Shoppermotion’s adventures in Big Data may have got off to a shaky start, but the Spanish start-up is now providing big-name retailers and brands with valuable information on in-store shopper behaviors and experiences – with much more to come, according to CTO Marco Doncel.
Working with customers that include IKEA, Carrefour and Unilever, Shoppermotion attaches Bluetooth tokens to shopping baskets and trolleys and installs sensors in the ceilings of stores. This IoT-based approach enables the firm to analyze the routes that shoppers take through a store, how long they spend in each aisle and where they tend to linger on their journeys. That information is delivered to retailers via a customized analytics dashboard, enabling them to identify hot zones, blind spots and new opportunities to improve store layouts.
The amount of data involved is a challenge, says Doncel. Each trolley or basket-based token sends a signal to the ceiling-based sensors every second, along with telemetry information that allows a shopper’s exact location to be calculated. For each store with which Shoppermotion works, that can amount to some 10 gigabytes of data every single day.
So early on in Shoppermotion’s history, it quickly became clear that a Hadoop-based approach to big data made perfect sense. But the company’s early work with the Hortonworks distribution of Apache Hadoop quickly ran into problems, as Doncel explains:
It was OK at first, but we weren’t able to scale up as fast as we wanted, and for a start-up, it’s so crucial to be able to focus on the important task of growing your company. I realised we were losing huge amounts of time to maintenance, configuration, adding new nodes to the cluster. That was awful, because many times, it was just me on my own, struggling with these issues.
After some time, we got in contact with Cloudera and the company happened to have a team close to us in Spain. We began working with them very closely and found we got awesome support and advice.
Shoppermotion got a new cluster up and running in pre-production mode, this time using Cloudera’s Hadoop distribution, so that it could test performance and compare it with Hortonworks. Doncel recalls:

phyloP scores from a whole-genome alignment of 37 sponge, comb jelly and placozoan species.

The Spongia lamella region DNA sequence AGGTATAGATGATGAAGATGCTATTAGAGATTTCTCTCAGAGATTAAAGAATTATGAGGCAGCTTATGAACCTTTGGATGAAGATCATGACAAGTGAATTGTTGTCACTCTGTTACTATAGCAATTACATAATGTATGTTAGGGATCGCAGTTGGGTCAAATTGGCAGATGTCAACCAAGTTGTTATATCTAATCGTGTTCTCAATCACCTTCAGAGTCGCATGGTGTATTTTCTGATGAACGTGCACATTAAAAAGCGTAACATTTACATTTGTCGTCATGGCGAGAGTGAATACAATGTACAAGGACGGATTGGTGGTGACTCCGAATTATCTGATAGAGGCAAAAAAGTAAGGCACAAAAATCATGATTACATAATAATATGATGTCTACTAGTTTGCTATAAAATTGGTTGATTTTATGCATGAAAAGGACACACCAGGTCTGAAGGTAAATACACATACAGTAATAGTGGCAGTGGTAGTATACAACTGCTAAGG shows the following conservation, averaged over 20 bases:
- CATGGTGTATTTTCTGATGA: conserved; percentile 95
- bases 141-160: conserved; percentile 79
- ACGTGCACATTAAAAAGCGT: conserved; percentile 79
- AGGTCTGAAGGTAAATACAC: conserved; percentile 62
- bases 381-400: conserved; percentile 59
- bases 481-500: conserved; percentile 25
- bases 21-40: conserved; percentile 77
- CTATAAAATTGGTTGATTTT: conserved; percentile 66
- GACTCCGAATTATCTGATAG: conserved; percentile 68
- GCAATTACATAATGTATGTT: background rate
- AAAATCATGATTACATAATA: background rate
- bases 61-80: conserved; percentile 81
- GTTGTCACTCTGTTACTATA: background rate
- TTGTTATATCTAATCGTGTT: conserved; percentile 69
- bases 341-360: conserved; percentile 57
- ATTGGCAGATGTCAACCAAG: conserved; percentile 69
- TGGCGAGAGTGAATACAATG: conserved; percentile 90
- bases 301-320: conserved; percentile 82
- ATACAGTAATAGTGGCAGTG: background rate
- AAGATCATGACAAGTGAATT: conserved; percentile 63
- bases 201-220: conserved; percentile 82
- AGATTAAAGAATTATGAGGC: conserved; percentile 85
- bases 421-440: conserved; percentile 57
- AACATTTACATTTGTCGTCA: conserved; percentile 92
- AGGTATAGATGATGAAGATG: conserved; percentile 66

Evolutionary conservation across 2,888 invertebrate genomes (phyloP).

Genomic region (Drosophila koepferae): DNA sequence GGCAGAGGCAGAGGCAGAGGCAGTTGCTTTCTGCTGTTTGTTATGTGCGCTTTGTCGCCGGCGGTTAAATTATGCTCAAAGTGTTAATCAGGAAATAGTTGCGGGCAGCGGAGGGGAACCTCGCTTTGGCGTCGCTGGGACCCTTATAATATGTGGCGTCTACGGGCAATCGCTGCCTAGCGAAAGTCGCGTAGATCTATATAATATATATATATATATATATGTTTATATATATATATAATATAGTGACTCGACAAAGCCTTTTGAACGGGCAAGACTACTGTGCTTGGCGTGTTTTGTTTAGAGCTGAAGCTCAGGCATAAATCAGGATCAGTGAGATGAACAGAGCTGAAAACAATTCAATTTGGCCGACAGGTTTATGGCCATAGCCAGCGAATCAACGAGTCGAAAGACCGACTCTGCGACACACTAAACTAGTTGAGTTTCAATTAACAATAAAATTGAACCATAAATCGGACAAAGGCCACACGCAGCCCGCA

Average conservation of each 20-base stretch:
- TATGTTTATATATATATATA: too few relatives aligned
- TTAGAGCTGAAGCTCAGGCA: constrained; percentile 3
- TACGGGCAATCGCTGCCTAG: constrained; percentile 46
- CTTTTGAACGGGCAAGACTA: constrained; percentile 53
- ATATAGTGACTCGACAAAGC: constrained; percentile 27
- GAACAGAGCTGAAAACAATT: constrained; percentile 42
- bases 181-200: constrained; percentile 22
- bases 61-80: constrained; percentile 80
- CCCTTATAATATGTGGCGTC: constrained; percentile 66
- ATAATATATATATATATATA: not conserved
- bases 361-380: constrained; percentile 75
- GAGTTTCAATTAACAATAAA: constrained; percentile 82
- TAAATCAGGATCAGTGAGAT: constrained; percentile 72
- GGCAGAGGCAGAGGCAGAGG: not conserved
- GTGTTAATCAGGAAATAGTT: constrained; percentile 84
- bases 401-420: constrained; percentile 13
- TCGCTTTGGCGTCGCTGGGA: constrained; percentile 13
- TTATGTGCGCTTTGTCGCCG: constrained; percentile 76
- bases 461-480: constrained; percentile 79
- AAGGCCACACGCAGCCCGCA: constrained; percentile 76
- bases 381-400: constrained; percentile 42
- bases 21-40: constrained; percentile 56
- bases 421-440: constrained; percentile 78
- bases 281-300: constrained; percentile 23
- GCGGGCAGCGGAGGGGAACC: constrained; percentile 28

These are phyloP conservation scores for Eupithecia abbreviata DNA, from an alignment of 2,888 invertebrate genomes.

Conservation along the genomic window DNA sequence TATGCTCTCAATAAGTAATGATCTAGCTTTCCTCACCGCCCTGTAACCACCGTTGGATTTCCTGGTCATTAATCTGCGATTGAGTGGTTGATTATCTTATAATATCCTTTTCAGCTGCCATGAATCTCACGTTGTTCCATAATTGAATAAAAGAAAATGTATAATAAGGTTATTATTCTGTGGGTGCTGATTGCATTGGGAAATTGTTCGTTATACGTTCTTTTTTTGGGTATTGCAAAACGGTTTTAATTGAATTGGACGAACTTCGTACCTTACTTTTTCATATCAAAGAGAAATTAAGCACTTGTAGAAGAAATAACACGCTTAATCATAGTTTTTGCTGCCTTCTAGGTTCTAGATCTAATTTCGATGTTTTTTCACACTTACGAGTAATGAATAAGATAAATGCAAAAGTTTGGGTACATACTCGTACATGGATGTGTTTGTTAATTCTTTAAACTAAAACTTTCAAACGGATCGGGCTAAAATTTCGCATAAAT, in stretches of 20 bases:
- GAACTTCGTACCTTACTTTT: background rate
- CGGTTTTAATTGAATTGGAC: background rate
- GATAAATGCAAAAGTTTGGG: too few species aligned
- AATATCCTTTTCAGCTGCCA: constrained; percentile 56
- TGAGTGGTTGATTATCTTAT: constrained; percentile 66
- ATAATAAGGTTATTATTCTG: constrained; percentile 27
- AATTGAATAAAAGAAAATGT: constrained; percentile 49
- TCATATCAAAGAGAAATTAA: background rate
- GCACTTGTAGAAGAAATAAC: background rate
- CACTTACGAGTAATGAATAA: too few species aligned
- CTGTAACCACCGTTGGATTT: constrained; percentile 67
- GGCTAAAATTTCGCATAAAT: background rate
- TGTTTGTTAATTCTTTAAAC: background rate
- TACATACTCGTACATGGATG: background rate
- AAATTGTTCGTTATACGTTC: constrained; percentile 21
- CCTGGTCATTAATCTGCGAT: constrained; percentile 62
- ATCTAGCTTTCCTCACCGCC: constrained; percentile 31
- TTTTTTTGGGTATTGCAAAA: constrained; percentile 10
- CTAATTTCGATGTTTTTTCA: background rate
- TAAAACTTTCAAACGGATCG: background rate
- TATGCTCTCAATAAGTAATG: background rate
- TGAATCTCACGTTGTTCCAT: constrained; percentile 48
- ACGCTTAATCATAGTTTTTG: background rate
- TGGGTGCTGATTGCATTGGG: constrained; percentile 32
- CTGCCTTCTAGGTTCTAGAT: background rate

It wasn’t just faster, it was also easier to scale up. What really struck me was the number of hours my team was now dedicating to the health of the cluster – it was reduced by about 50%, so we freed up a lot of time to spend on developing new features for the core Shoppermotion product, which is obviously good news for our customers. So we made the decision, ‘OK, we’ll continue with Cloudera.’ If I’m honest, it was an easy decision to make.
Today, Shoppermotion runs most of its core analytics using Spark, running on top of Hadoop. This ingests the data collected in Kafka, used for building real-time data pipelines and streaming apps. At night, some Spark-based batch processes are also run, for the aggregation of analytics and, on top of that, Spark’s MLib (machine learning library) is used for more sophisticated analytics. All the data is stored in Hbase, and once a week, it is backed up to Amazon S3, using Flume.
With his team of three developers now spending only one-fifth of their time on core maintenance of the cluster, Doncel is confident about Shoppermotion’s ability to move into providing new analyses to customers:
We might, for example, be providing more sophisticated recommendations to them. After all, when you have those data volumes, you’re able to cluster thousands of shopping experiences in different ways. We can see for instance if someone enters a store at a specific time of day and heads straight to the processed foods, it’s probably only going to be a short trip to the store. Or, if someone lingers somewhere else, maybe they’ll spend longer shopping.
Either way, we can start to predict when they’ll go to the checkouts, how quickly lines are likely to build up and the retailer has the chance to get an alert and open new checkouts. We’re already working with a client on that in machine learning mode.
Another thing we’re developing right now is on ways that retailers can send promotions and offers to customers. So if the customer has a loyalty card and we know they stop for five minutes in front of a Samsung Galaxy 8 in the technology department of a hypermarket, we can send them a special discount on Samsung products, for example.
Shoppermotion may only be a start-up, and still less than five years old, but its impressive customer list is paying dividends in terms of bringing new companies into the fold. Doncel predicts:
Once you have those big names, others follow. We’re providing retailers with valuable research that they just can’t get elsewhere, and that’s something other retailers and brands are rapidly getting interested in.
Image credit - Shoppermotion